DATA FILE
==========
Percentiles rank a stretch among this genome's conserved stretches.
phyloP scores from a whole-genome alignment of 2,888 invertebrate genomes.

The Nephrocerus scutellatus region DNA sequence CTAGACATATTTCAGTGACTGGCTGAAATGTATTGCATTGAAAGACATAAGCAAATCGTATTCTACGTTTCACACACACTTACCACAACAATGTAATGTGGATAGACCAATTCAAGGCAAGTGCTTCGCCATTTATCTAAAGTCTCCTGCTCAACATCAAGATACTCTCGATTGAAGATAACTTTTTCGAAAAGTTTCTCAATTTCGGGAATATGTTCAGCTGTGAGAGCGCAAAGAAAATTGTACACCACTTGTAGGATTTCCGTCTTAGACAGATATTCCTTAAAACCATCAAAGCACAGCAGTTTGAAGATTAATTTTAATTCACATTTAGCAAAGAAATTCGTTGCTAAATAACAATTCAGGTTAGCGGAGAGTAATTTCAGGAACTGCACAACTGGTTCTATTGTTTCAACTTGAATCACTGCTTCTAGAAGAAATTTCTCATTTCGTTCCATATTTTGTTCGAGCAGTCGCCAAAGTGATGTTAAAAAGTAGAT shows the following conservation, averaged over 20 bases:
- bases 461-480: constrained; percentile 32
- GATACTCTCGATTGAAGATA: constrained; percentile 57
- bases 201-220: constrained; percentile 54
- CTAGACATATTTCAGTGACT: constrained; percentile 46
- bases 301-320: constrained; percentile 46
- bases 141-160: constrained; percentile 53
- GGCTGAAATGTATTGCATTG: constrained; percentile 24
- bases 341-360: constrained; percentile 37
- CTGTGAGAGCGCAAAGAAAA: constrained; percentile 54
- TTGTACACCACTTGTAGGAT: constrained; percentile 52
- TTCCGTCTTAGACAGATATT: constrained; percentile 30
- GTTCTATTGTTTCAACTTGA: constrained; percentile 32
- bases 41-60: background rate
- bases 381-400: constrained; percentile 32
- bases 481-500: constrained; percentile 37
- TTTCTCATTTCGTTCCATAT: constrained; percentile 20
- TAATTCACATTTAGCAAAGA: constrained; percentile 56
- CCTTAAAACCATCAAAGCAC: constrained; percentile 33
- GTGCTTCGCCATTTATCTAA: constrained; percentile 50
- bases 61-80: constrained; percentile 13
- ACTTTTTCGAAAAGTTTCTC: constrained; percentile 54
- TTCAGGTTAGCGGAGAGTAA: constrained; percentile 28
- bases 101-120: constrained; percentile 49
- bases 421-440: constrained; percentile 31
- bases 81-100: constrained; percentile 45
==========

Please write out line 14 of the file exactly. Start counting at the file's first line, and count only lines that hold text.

- TTCCGTCTTAGACAGATATT: constrained; percentile 30